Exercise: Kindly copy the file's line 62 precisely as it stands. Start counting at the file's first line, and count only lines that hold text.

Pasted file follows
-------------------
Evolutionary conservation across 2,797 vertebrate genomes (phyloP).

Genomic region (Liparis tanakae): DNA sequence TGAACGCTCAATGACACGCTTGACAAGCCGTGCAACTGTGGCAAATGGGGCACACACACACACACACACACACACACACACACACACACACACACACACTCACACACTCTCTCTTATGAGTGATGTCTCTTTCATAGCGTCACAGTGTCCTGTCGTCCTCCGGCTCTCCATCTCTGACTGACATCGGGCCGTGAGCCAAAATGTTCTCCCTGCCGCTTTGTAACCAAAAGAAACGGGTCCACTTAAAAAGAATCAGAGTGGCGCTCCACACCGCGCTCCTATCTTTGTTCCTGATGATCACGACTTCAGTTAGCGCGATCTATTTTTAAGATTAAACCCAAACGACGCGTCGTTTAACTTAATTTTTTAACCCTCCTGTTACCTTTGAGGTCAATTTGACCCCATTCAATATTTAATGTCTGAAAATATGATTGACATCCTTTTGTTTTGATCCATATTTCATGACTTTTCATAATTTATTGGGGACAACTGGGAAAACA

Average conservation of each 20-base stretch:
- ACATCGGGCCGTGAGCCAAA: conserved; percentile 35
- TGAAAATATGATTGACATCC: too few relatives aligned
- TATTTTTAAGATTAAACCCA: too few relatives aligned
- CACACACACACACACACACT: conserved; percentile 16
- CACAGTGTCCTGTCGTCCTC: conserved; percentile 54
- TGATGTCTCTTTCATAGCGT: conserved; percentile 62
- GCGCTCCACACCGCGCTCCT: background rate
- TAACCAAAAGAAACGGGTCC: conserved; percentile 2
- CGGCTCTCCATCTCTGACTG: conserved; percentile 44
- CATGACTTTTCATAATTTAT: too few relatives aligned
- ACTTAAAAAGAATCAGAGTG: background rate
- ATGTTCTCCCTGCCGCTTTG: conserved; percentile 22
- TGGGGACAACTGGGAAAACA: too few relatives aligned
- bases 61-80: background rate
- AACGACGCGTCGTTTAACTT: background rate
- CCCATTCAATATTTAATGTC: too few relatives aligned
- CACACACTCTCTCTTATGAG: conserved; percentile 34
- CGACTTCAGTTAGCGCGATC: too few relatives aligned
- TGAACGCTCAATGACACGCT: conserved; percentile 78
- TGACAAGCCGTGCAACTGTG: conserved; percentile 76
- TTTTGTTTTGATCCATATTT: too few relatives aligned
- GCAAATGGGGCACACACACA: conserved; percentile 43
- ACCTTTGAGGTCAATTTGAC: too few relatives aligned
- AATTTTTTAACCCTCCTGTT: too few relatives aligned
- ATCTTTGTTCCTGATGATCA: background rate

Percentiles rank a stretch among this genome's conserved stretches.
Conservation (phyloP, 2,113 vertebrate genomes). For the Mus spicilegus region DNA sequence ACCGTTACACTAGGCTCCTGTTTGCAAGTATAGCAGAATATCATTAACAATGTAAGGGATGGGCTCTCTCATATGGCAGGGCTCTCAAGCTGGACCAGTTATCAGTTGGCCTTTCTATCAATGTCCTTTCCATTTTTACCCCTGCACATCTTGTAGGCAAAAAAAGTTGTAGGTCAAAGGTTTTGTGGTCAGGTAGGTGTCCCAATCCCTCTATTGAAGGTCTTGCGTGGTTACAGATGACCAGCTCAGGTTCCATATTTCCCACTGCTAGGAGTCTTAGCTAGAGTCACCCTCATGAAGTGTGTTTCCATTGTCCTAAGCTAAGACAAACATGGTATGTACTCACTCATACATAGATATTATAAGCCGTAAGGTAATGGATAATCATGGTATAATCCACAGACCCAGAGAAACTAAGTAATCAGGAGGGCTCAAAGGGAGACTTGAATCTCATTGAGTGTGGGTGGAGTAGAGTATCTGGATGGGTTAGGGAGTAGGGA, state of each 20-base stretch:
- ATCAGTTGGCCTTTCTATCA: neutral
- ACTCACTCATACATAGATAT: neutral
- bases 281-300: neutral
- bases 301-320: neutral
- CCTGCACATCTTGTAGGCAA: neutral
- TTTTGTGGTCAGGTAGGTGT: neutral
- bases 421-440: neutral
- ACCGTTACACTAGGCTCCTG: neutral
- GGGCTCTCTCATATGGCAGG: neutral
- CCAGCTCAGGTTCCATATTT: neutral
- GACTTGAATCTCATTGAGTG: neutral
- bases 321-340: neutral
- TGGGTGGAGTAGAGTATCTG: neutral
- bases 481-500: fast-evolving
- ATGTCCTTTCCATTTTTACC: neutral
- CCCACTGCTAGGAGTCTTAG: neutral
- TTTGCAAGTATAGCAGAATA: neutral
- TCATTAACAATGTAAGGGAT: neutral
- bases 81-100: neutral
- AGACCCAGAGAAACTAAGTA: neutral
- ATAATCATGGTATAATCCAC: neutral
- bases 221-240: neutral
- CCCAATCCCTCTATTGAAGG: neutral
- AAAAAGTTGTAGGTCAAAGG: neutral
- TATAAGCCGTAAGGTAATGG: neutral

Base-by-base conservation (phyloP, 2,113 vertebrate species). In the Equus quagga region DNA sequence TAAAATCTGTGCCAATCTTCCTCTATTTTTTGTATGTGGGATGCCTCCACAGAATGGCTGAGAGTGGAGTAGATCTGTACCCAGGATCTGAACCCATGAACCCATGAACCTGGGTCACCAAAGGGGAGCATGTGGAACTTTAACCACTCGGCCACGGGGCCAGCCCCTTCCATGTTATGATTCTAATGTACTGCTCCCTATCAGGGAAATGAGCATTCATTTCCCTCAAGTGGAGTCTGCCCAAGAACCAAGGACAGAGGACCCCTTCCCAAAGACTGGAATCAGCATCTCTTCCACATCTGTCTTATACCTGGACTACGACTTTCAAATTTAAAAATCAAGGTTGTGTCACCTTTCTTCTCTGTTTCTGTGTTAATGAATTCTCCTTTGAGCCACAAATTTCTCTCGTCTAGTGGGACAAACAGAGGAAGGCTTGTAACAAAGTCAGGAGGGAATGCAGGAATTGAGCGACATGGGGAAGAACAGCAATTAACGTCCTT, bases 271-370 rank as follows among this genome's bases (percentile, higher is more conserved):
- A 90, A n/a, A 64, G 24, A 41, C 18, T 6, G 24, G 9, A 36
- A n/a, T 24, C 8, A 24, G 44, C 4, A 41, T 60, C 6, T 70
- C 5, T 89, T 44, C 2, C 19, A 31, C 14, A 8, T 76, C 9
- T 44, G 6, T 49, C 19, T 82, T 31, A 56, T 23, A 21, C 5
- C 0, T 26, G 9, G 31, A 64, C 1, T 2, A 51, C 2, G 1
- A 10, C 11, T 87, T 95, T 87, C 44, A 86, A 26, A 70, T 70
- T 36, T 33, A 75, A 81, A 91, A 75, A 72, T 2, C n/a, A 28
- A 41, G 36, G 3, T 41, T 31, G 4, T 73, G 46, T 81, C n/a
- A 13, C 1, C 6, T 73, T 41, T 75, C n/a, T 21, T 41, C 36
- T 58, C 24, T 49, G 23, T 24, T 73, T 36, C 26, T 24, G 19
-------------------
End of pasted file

- A 10, C 11, T 87, T 95, T 87, C 44, A 86, A 26, A 70, T 70